[01:23:52] Crystal Fincher: Thank you.

And for our last question this evening, we will start with Nyjat Rose-Akins.

Why should the public vote for you instead of your opponent?

[01:24:05] Nyjat Rose-Akins: Thank you. And thank you for this opportunity. The public should vote for me because I understand what is happening in the community. I have worked for the City of Seattle for the last 12 years - and not only as a prosecutor in the criminal division for the first 6 - but for the last 6 years, I've been meeting with community. Meeting with people in the East Precinct, in Chinatown ID, in Downtown area - so I understand the issues that are happening on the ground. I see those issues, I talk to community members and understand - and businesses - and understand some of the issues that they are seeing. I get emails from community members and businesses that are closing and community members that feel they can't go outside because of the issues in their communities. And that's why I decided to run - because I know what is happening and I have the qualifications to do this job and to actually put forward a program that can actually work and help people. As I said, working and going to the Auburn Community Court and working in Community Court myself when I started at the City Attorney's Office in 2010, I understand how the program is to work. It's to provide services and connections for people, not to just shuffle them out because that shows that they're 98% or 80% completed the program. We need meaningful programs. And that is why I...

[01:25:43] Crystal Fincher: Thank you very much. Judge Damon Shadid?

[01:25:47] Judge Damon Shadid: As we found out with the latest appointments to the Supreme Court - United States Supreme Court - sometimes candidates will say things that then don't come true when they get appointed or elected to the bench. And that's what's lucky about me - I've been here for eight years. I have a proven history. I have a proven record of collaboration, of breaking down silos, of creating programs that actually help people, that actually get people out of the criminal legal system instead of sitting and rotting in jail, that actually make our community safer, but also help defendants get better. And that's what we need more of. If you want more of the same, then yes, you could vote a career prosecutor onto the bench who hasn't even stepped foot on the court for six years. Or you can look at my record, you can look at my endorsements, you can look at everything that I've done - including the testimonials that I posted on my website - and you can see that I am a judge who delivers results. Sometimes I have to fight for those results. Sometimes I have to beat my head against a wall, but I never stopped fighting - I think that Judge Eisenberg will agree with that. So that's why I should be here. I think I've earned four more years and it's just going to get better if I get re-elected and I'd appreciate your vote. Thank you.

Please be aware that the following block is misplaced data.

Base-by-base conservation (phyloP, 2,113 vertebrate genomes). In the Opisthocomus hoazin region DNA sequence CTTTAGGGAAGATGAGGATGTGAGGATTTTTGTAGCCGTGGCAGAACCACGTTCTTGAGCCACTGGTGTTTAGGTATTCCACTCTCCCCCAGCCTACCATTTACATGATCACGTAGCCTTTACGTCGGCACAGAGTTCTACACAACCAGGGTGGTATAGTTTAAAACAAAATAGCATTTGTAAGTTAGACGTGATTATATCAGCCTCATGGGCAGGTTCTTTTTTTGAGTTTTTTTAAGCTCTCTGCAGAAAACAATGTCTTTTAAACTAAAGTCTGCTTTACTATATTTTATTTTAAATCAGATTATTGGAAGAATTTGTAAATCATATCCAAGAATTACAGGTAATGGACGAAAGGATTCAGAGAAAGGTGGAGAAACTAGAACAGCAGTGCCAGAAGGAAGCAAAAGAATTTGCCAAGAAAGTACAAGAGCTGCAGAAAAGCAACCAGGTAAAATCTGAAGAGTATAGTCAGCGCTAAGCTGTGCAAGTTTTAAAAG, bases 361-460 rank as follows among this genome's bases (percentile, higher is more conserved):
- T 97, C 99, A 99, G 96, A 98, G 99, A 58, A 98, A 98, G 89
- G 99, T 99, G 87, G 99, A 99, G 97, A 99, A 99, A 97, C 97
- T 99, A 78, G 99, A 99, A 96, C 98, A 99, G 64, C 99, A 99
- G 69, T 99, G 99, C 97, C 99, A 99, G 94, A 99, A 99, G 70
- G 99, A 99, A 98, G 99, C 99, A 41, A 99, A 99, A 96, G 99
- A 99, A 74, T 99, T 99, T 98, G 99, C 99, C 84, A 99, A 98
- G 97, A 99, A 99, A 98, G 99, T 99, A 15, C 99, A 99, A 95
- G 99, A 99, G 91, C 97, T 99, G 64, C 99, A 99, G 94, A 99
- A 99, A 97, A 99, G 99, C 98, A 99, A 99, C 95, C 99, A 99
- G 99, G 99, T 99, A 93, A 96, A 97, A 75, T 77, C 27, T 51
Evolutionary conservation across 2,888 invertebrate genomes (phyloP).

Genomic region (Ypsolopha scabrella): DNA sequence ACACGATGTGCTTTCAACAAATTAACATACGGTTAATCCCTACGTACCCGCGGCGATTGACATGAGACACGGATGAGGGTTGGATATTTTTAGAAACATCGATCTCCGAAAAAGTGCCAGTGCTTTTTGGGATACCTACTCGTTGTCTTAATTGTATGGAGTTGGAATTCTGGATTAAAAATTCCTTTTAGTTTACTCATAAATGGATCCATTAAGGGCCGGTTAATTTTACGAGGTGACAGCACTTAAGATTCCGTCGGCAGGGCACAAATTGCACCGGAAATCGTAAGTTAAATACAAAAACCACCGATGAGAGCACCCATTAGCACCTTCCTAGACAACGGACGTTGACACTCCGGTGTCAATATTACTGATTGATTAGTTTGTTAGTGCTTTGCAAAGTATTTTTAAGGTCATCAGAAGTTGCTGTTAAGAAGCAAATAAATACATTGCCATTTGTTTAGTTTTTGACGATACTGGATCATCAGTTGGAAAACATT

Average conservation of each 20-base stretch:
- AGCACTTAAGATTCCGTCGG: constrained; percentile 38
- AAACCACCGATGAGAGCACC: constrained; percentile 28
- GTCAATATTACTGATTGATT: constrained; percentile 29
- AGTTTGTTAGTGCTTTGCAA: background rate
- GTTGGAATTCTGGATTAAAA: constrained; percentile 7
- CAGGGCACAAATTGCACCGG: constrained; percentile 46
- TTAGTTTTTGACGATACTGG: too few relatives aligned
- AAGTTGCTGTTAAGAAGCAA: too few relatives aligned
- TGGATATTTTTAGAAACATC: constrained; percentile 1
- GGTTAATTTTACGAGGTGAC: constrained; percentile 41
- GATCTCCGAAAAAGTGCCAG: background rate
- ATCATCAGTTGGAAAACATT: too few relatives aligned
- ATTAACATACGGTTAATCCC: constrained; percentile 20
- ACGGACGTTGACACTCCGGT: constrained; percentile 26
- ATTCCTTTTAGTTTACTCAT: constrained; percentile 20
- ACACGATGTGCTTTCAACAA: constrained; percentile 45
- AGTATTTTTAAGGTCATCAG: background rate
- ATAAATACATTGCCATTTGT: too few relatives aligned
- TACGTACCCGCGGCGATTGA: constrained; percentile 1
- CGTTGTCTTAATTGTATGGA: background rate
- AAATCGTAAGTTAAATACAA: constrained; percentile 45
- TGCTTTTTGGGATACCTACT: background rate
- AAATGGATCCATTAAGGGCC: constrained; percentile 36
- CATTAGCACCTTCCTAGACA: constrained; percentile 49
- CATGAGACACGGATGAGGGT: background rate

[01:27:02] Crystal Fincher: Thank you. Pooja Vaddadi.